The Role of the Vowel in Voice Training

The role of the vowel in voice training


In singing, vowels are important because we extend the vowels In order to create a vocal line.  Consonants are not generally sustained or extended.  This is why singers vocalize primarily on vowels.

What is a vowel, and why is one vowel “better” than another?  

A vowel is a particular configuration of the tongue, jaw, and lips that produces certain areas of resonance, you could think of them as overtones,  when air passes through.  There is rather universal agreement about the resonance which makes vowels recognizable.  (See  illustration from Richard Miller, The Structure of Singing).


Try whispering the vowels without the voice.  Even without pitch, the vowel can be clearly recognized. In singing, we must combine these vowel configurations with sung tone to create understandable, projected, and beautiful sounds.


What can voice teachers do to train singers to sing ALL vowels better?

Each vowel has a particular position for the articulators.  Let us focus on the position of the tongue.  To me, the most important part of good vowel pronunciation is freedom for the tongue to move.  Miller shows us a graphic with tongue positions for the different vowels.   (See  illustration from Richard Miller, The Structure of Singing).

Remember that the primary function of the tongue is to aid in swallowing; it is a strong muscle.  Many of us have unconscious tensions in the tongue which can make it more difficult to achieve the configuration needed to make a particular vowel.  To add to the challenge, we do not have great sensory feedback except at the front part of the tongue.  To address these, I suggest two exercises: 


  1. a series of tongue stretches, similar to the “Lion” in yoga. Stretch the tongue vigorously, hold for a second or two, and release.  A good release of the tension is the goal of the exercise.  Repeat at least 3 times and no more than 10.  You will begin to notice the tongue releaseing.  Be careful if the connector under the tongue is short, it can get irritated.  If so, a less vigorous stretch is recommended.


  1. In the area under the chin, feel the muscle area under the chin, directly behind the jaw/chin bone, which is, practically, at the underside of the tongue and swallowing mechanism. Put your thumbs there and swallow; this is the muscular action of the tongue and it is strong.  However, AFTER the swallow, the tongue should return to a more relaxed position and the musculature under the chin should soften and be flexible.  This is the ideal starting place for singing.  The “neutral” position for the tongue should be essentially flat, probably touching the lower teeth in front and soft under the chin.



Next, it is wise to practice extended vowel sounds in a soft speaking tone.  Speaking patterns almost always carry over to singing, and it may be easier to identify these patterns in speech.  For example, can the student say an extended “ah” without pulling the tongue back?  Can the student do this while keeping the area under the chin soft?  This area should not tighten to initiate or continue the vowel.  If this seems impossible, I would look to the coordination of breath.  The breath stream should be smooth, and onset must be coordinated, to avoid undue tongue tension. All vowels should be formed in this manner.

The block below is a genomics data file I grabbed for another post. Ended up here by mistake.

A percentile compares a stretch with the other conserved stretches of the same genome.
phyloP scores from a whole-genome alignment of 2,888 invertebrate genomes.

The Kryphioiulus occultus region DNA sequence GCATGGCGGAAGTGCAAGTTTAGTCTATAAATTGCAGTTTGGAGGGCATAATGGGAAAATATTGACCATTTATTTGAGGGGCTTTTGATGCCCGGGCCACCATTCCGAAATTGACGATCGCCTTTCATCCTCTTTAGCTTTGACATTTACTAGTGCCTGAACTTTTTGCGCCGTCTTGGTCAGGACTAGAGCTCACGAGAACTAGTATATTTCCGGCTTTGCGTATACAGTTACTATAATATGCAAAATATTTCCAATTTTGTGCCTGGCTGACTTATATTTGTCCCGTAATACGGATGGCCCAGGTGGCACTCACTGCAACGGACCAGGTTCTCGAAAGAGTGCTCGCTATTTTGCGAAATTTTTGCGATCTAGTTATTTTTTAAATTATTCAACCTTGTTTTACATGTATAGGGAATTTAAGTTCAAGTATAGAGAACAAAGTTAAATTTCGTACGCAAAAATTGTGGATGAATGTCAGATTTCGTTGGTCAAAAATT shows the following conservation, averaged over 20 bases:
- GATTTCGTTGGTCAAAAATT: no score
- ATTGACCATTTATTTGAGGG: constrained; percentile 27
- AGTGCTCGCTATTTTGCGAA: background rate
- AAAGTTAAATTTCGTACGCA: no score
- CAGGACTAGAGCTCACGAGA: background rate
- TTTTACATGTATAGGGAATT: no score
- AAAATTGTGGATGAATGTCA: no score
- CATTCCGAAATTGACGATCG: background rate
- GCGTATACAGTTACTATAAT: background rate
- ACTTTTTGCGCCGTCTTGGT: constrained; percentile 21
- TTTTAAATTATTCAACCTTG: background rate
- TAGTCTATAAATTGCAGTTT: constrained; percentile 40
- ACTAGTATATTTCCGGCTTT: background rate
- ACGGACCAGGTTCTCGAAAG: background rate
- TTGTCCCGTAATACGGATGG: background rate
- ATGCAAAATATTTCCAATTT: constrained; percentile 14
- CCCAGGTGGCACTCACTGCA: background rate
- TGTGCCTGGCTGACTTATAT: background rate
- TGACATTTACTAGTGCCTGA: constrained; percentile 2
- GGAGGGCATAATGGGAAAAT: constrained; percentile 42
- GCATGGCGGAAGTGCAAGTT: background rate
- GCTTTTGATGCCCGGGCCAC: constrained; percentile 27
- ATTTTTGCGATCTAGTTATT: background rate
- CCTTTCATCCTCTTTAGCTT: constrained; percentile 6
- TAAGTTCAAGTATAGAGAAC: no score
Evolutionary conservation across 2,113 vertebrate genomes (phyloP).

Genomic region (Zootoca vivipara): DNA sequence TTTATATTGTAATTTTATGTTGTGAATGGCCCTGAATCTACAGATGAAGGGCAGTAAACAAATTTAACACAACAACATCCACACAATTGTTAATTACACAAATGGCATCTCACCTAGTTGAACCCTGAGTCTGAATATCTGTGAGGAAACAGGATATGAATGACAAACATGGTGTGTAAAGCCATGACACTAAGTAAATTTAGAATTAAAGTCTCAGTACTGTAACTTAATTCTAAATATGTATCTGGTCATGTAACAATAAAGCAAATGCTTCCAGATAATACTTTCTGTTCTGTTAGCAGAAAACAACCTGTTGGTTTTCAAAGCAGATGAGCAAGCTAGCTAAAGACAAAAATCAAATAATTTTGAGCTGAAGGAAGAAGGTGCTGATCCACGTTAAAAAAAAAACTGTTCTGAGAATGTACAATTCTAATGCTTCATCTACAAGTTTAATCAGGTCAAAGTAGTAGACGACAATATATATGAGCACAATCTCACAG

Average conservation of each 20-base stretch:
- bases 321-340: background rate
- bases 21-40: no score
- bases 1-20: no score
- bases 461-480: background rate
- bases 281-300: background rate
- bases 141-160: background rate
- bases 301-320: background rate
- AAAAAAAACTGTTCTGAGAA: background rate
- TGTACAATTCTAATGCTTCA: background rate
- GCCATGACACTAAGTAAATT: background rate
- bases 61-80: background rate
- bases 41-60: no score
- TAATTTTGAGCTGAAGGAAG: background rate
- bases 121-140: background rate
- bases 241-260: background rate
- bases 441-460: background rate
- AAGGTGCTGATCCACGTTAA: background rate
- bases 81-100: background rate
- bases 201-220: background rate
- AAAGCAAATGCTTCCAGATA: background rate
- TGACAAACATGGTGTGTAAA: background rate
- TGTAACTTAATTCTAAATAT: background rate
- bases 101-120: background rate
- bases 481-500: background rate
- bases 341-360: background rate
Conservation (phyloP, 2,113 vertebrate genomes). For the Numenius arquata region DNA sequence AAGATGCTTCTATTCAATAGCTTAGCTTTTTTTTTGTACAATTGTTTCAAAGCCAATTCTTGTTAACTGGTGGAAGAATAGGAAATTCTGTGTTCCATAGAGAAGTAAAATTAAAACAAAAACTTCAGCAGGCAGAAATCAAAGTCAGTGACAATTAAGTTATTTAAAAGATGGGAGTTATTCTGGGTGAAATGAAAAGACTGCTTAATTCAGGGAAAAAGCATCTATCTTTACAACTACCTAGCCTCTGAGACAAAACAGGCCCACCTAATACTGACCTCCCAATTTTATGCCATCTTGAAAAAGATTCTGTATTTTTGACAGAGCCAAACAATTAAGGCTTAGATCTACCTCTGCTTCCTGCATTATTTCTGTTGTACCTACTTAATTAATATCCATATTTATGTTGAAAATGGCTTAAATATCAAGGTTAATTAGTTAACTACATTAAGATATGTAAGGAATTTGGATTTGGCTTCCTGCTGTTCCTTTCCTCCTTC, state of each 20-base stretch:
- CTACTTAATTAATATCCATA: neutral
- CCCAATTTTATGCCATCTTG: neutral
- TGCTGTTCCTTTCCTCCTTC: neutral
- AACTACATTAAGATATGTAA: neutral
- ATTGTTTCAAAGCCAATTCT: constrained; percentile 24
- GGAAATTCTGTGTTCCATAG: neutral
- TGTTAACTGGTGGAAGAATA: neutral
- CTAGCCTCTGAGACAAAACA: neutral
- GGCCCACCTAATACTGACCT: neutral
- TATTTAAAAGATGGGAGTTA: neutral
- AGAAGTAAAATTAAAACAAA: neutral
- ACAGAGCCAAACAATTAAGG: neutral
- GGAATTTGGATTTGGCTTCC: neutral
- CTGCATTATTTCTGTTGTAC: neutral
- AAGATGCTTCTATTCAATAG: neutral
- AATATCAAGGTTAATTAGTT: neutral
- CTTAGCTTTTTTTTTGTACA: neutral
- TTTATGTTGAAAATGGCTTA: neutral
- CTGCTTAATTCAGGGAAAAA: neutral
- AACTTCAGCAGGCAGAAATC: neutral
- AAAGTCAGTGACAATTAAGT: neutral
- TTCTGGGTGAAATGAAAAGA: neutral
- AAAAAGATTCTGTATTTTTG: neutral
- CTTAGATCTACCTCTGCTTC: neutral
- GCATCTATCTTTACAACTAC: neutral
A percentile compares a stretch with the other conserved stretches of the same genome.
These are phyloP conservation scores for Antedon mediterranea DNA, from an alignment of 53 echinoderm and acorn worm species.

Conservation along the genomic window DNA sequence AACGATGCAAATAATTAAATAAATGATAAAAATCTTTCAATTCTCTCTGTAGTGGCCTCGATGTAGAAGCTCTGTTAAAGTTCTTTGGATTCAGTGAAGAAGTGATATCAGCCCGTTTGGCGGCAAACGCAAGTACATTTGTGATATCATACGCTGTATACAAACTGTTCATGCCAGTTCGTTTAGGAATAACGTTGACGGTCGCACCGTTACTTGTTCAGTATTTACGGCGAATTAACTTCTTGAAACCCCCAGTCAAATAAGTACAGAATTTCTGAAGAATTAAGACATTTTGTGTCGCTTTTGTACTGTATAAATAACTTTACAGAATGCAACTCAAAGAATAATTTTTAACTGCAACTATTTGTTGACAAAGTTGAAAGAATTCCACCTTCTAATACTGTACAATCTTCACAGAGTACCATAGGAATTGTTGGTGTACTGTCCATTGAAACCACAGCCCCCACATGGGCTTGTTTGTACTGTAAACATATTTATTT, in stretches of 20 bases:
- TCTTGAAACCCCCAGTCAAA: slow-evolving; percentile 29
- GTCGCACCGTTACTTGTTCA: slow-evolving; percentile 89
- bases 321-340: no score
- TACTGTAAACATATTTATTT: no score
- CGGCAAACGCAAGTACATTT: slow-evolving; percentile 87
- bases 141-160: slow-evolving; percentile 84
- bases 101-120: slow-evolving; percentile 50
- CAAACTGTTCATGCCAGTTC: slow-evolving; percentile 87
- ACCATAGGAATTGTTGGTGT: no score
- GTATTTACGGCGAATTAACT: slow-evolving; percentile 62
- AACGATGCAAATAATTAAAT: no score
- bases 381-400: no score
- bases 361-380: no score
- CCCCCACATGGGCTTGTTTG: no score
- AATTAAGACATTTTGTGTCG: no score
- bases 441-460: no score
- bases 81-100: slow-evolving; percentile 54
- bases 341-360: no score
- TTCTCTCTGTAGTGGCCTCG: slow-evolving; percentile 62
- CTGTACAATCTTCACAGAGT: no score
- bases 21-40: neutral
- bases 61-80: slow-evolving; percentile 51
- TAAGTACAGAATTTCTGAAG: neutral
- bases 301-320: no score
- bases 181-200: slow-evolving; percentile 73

Next it is time to sing each vowel on a lower-to-mid-range note.  Take it easy!  If you can keep the area under the chin relaxed, you are allowing the vowel to be clear and the tone to be resonant. .  If things are not relaxed, stop, do the exercises in a. above and try again.  As you progress, you can extend the range and the dynamic level.


The position of jaw and lips must be flexible enough to allow vowel clarity  yet consistent enough for a beautiful tone and line.  This is a balancing act, but easy to accomplish once the articulators are relatively free.  Moriarty, in his book Diction, shows another type of graph which includes jaw and lip configurations for vowels in the primary languages of singing.  (See graphic).




This is included for the voice teacher.  The student may want to create the vowel sounds and compare the sensation of where their own articulators are.  Often in less experienced singers, the lips are lazy.  I suggest a moderate mouth opening for all the vowels to start.  Start with a moderate mp  volume and a single note.  Work through middle range on all vowels


There are some acoustic issues in singing very high notes. Above G at the top of the treble clef, pure vowels are acoustically impossible, because the basic note is at a higher rate of vibration than the overtones necessary to produce the vowel.  There are several approaches to this issue, but these will be discussed in a later post about registration.






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